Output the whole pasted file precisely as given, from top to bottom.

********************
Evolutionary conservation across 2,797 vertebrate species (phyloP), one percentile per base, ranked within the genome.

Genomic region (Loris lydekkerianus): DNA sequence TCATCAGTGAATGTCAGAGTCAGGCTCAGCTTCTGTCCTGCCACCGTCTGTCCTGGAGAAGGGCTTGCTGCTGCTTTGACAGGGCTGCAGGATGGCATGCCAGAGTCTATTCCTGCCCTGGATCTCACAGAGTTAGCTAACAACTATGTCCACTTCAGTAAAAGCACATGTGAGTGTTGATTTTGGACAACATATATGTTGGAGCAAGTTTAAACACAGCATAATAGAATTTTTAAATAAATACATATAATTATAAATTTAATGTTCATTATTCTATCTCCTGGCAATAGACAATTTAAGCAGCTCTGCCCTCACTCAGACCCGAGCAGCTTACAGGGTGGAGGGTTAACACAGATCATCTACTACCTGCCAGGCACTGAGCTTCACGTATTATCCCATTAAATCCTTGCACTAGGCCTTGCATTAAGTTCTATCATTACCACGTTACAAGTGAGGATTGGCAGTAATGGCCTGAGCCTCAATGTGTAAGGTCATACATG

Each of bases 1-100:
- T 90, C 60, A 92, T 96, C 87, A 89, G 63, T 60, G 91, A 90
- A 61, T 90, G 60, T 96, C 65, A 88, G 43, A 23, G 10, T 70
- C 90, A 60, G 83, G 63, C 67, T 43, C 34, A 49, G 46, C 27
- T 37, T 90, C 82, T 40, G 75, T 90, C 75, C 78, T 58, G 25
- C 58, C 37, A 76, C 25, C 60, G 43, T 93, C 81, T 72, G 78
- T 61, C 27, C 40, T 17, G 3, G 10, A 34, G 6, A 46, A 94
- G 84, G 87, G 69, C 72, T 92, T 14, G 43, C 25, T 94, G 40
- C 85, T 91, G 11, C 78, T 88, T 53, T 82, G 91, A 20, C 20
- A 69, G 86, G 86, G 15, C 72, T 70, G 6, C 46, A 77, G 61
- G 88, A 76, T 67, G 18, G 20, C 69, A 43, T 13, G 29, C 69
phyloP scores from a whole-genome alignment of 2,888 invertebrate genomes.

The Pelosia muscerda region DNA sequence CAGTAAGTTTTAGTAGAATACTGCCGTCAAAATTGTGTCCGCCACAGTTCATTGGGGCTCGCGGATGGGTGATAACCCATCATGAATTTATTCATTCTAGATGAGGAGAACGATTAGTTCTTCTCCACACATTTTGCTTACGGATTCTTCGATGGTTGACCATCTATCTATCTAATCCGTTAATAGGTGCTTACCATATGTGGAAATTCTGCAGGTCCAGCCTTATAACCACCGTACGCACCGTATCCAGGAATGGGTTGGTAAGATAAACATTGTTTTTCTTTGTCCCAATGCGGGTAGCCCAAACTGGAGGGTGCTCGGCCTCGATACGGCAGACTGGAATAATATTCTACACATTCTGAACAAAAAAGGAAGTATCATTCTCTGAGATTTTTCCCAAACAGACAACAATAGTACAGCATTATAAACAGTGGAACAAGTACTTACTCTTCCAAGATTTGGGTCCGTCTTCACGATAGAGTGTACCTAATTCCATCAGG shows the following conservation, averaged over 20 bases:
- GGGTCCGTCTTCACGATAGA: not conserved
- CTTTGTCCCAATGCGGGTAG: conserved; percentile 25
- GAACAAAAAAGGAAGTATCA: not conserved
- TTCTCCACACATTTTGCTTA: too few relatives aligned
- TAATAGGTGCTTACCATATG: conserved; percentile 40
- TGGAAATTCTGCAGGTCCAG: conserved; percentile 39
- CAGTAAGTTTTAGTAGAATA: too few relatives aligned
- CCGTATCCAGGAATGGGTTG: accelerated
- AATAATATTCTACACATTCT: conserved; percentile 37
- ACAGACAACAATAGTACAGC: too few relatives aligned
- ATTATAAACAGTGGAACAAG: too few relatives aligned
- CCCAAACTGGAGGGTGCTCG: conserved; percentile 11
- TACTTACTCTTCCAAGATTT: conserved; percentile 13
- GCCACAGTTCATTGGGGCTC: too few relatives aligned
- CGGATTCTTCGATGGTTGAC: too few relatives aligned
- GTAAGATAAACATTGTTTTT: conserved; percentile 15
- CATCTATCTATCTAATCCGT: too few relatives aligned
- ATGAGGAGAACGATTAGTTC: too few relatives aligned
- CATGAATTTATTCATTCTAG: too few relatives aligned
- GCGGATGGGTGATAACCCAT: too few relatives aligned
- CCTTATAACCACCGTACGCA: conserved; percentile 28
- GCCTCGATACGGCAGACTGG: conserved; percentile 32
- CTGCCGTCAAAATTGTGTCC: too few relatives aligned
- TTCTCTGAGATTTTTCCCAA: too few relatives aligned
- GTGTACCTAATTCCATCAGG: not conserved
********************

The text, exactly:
Evolutionary conservation across 2,797 vertebrate species (phyloP), one percentile per base, ranked within the genome.

Genomic region (Loris lydekkerianus): DNA sequence TCATCAGTGAATGTCAGAGTCAGGCTCAGCTTCTGTCCTGCCACCGTCTGTCCTGGAGAAGGGCTTGCTGCTGCTTTGACAGGGCTGCAGGATGGCATGCCAGAGTCTATTCCTGCCCTGGATCTCACAGAGTTAGCTAACAACTATGTCCACTTCAGTAAAAGCACATGTGAGTGTTGATTTTGGACAACATATATGTTGGAGCAAGTTTAAACACAGCATAATAGAATTTTTAAATAAATACATATAATTATAAATTTAATGTTCATTATTCTATCTCCTGGCAATAGACAATTTAAGCAGCTCTGCCCTCACTCAGACCCGAGCAGCTTACAGGGTGGAGGGTTAACACAGATCATCTACTACCTGCCAGGCACTGAGCTTCACGTATTATCCCATTAAATCCTTGCACTAGGCCTTGCATTAAGTTCTATCATTACCACGTTACAAGTGAGGATTGGCAGTAATGGCCTGAGCCTCAATGTGTAAGGTCATACATG

Each of bases 1-100:
- T 90, C 60, A 92, T 96, C 87, A 89, G 63, T 60, G 91, A 90
- A 61, T 90, G 60, T 96, C 65, A 88, G 43, A 23, G 10, T 70
- C 90, A 60, G 83, G 63, C 67, T 43, C 34, A 49, G 46, C 27
- T 37, T 90, C 82, T 40, G 75, T 90, C 75, C 78, T 58, G 25
- C 58, C 37, A 76, C 25, C 60, G 43, T 93, C 81, T 72, G 78
- T 61, C 27, C 40, T 17, G 3, G 10, A 34, G 6, A 46, A 94
- G 84, G 87, G 69, C 72, T 92, T 14, G 43, C 25, T 94, G 40
- C 85, T 91, G 11, C 78, T 88, T 53, T 82, G 91, A 20, C 20
- A 69, G 86, G 86, G 15, C 72, T 70, G 6, C 46, A 77, G 61
- G 88, A 76, T 67, G 18, G 20, C 69, A 43, T 13, G 29, C 69
phyloP scores from a whole-genome alignment of 2,888 invertebrate genomes.

The Pelosia muscerda region DNA sequence CAGTAAGTTTTAGTAGAATACTGCCGTCAAAATTGTGTCCGCCACAGTTCATTGGGGCTCGCGGATGGGTGATAACCCATCATGAATTTATTCATTCTAGATGAGGAGAACGATTAGTTCTTCTCCACACATTTTGCTTACGGATTCTTCGATGGTTGACCATCTATCTATCTAATCCGTTAATAGGTGCTTACCATATGTGGAAATTCTGCAGGTCCAGCCTTATAACCACCGTACGCACCGTATCCAGGAATGGGTTGGTAAGATAAACATTGTTTTTCTTTGTCCCAATGCGGGTAGCCCAAACTGGAGGGTGCTCGGCCTCGATACGGCAGACTGGAATAATATTCTACACATTCTGAACAAAAAAGGAAGTATCATTCTCTGAGATTTTTCCCAAACAGACAACAATAGTACAGCATTATAAACAGTGGAACAAGTACTTACTCTTCCAAGATTTGGGTCCGTCTTCACGATAGAGTGTACCTAATTCCATCAGG shows the following conservation, averaged over 20 bases:
- GGGTCCGTCTTCACGATAGA: not conserved
- CTTTGTCCCAATGCGGGTAG: conserved; percentile 25
- GAACAAAAAAGGAAGTATCA: not conserved
- TTCTCCACACATTTTGCTTA: too few relatives aligned
- TAATAGGTGCTTACCATATG: conserved; percentile 40
- TGGAAATTCTGCAGGTCCAG: conserved; percentile 39
- CAGTAAGTTTTAGTAGAATA: too few relatives aligned
- CCGTATCCAGGAATGGGTTG: accelerated
- AATAATATTCTACACATTCT: conserved; percentile 37
- ACAGACAACAATAGTACAGC: too few relatives aligned
- ATTATAAACAGTGGAACAAG: too few relatives aligned
- CCCAAACTGGAGGGTGCTCG: conserved; percentile 11
- TACTTACTCTTCCAAGATTT: conserved; percentile 13
- GCCACAGTTCATTGGGGCTC: too few relatives aligned
- CGGATTCTTCGATGGTTGAC: too few relatives aligned
- GTAAGATAAACATTGTTTTT: conserved; percentile 15
- CATCTATCTATCTAATCCGT: too few relatives aligned
- ATGAGGAGAACGATTAGTTC: too few relatives aligned
- CATGAATTTATTCATTCTAG: too few relatives aligned
- GCGGATGGGTGATAACCCAT: too few relatives aligned
- CCTTATAACCACCGTACGCA: conserved; percentile 28
- GCCTCGATACGGCAGACTGG: conserved; percentile 32
- CTGCCGTCAAAATTGTGTCC: too few relatives aligned
- TTCTCTGAGATTTTTCCCAA: too few relatives aligned
- GTGTACCTAATTCCATCAGG: not conserved